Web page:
July 1, 2012
By Alton K. Marsh
B.D. Maule and his wife, June, celebrated the only golden anniversary they really cared about—their golden wedding anniversary—in 1984.
There was even a sixtieth diamond anniversary. They were married in 1934. B.D. died in 1995 while June died in 2009, but in a way, they didn’t miss the 2012 fiftieth anniversary of the company they created. Both had a role in the design of the M–9-235, the new 235-horsepower model with a gold stripe that represents the golden anniversary of Maule Air.
The term “new model” is relative at Maule in Moultrie, Georgia. The same basic design has lasted 50 years, yet there is a new model number for every tweak. An FAA official once dubbed Maule Air the “Potato Head Factory,” since all models are basically the same—but with a new face, just like the Mr. Potato Head toy.
The $252,900 M–9 comes closest of any to using a different potato. It has a long-sought 300-pound increase in gross weight—actually a 280-pound increase if you subtract the wing stiffeners, thicker wing ribs, and thicker landing gear that were required for the new weight. It also carries 85 gallons of usable fuel. This five-seat tailwheel aircraft with side-by-side seating has a maximum gross weight of 2,800 pounds, the heaviest Maule ever certified on wheels.
The 65-nm formation flight from Moultrie, Georgia, to the Gulf of Mexico paid off—marshlands along the way provided spectacular backdrops (right). The gold stripe on the fuselage and a medalion on the yoke celebrate 50 years of continuous manufacturing (above).
The red, hand-stitched leather interior pays homage to B.D. Maule. “It was like Henry Ford, who said any customer could have any color he wants so long as it is black,” recalls Brent Maule, his grandson and current vice president of sales. “Only his color was red. It is in the black and red company logo as well.”
Other than the changes already mentioned, there is little difference between the new Maule and the previous iteration, the M–7-235C. Both have up to five seats and double doors at the cargo area. Those cargo doors can be removed before flight, causing AOPA photographer Chris Rose to declare the Maule the best photo platform he has ever seen. Well, there is one tiny additional difference. The landing gear is “gun” drilled, meaning there is a hole inside both main aluminum-spring gear running from the fuselage to the wheels, eliminating the need for an external brake line.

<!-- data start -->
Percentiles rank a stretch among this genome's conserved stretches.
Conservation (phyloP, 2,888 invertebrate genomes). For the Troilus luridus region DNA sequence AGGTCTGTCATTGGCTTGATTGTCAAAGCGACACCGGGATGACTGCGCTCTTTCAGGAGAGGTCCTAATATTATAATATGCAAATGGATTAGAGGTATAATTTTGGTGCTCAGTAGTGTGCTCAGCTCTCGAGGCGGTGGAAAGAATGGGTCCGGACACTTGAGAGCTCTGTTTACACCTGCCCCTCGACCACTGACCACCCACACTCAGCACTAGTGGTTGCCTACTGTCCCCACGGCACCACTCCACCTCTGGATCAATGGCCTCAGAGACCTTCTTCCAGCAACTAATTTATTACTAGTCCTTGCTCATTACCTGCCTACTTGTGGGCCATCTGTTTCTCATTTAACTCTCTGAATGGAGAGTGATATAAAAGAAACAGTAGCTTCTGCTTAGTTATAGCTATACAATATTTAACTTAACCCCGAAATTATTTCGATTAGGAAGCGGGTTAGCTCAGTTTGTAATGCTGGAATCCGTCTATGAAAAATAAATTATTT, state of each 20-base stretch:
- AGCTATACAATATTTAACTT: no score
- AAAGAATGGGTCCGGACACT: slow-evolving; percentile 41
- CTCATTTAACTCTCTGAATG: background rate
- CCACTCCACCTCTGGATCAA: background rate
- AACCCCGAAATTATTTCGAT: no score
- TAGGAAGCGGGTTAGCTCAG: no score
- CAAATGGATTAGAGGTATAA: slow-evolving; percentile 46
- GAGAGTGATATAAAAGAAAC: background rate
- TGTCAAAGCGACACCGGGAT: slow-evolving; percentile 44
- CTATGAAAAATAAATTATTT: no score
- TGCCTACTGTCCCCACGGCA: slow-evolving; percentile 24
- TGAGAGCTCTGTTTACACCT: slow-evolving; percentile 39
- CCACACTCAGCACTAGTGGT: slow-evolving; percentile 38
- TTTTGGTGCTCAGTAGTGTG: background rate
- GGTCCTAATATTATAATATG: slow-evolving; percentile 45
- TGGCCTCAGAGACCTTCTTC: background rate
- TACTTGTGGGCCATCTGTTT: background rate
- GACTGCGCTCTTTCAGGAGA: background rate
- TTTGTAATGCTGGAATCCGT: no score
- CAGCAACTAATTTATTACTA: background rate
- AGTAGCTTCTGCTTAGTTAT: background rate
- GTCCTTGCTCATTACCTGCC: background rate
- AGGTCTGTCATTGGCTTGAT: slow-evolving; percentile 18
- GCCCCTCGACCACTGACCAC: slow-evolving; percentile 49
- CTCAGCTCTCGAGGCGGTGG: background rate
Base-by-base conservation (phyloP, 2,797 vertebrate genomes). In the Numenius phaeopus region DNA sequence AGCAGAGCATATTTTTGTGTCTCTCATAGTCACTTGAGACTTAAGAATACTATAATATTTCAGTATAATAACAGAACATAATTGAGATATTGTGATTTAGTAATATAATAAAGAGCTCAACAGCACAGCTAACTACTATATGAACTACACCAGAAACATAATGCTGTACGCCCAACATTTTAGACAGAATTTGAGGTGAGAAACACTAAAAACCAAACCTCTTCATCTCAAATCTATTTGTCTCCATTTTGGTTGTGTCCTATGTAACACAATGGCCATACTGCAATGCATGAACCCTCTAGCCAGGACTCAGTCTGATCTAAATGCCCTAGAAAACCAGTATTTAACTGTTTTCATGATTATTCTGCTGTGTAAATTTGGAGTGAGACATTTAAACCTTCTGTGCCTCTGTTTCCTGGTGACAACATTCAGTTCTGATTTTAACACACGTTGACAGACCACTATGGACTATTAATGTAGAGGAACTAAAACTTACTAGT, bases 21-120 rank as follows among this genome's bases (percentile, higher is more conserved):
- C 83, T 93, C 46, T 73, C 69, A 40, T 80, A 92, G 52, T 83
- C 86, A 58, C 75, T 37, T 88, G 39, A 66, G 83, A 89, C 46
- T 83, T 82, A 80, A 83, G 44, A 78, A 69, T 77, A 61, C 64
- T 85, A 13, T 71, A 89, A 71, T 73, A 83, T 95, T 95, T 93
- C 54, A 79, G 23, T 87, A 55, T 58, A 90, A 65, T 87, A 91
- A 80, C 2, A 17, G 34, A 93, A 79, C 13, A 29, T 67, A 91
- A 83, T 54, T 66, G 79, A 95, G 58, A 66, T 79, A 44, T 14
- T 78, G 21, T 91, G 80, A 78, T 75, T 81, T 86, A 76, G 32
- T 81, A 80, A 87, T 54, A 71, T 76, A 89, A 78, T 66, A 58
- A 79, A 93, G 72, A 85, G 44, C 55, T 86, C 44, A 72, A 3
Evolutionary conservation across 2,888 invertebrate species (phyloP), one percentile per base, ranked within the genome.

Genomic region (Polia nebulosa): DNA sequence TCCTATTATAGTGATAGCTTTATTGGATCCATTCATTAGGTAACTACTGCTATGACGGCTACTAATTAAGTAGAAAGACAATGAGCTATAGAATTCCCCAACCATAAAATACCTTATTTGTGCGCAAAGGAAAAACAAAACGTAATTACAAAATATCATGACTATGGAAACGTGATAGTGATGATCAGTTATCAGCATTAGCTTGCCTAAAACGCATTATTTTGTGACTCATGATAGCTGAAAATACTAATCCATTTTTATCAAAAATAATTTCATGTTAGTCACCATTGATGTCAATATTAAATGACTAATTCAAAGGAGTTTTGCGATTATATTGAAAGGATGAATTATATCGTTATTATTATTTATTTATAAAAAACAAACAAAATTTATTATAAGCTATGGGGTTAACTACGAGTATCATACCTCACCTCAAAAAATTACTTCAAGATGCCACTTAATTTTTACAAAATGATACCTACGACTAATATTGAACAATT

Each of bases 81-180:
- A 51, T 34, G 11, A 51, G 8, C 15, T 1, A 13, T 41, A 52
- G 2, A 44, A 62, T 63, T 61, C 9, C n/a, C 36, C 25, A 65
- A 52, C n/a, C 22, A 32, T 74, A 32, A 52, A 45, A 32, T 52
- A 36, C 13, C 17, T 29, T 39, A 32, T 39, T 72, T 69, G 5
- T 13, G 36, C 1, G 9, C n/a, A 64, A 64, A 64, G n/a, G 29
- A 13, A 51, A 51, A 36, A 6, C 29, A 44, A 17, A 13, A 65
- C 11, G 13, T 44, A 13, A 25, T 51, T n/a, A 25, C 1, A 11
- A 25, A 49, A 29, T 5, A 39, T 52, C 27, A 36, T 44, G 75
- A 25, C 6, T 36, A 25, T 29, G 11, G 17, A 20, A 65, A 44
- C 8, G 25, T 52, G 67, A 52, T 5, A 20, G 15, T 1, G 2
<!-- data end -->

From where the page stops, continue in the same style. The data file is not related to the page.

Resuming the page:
“New” is also a relative term. Back in the early 1990s, B.D. Maule participated in the design of the M–9 demonstrator flown for this article. Construction began in 2003, when his widow, June, ran the company. The aircraft attended its first airshow in 2007 as a “prototype.”
Maule officials say there are many fancier options for the panel than are shown in this demonstrator (below right). This first M-9 was started so many years ago that modern avionics were not yet available. Except for the 300-pound weight increase and a few sturdier parts in the wing and landing gear, the M-9 is not a whole lot different than the M-7 model. Yet it has many more differences than most “new” models of the past.
Despite the economy, “We keep on trucking,” says Brent Maule. An order this year for 10 aircraft slightly surpasses deliveries for last year, although parts sales have sustained the company. Many of those parts are headed to South America, Europe, Russia, and Mongolia.
The Maule has been in continuous production since 1962. Little has changed since the company moved to Moultrie from Napoleon, Michigan.
In the early years at Moultrie, B.D. lifted off inside the present-day hangar and flew out the door to show off his aircraft’s short takeoff capability. One of those takeoffs had a scary moment when he got too high to get out the door.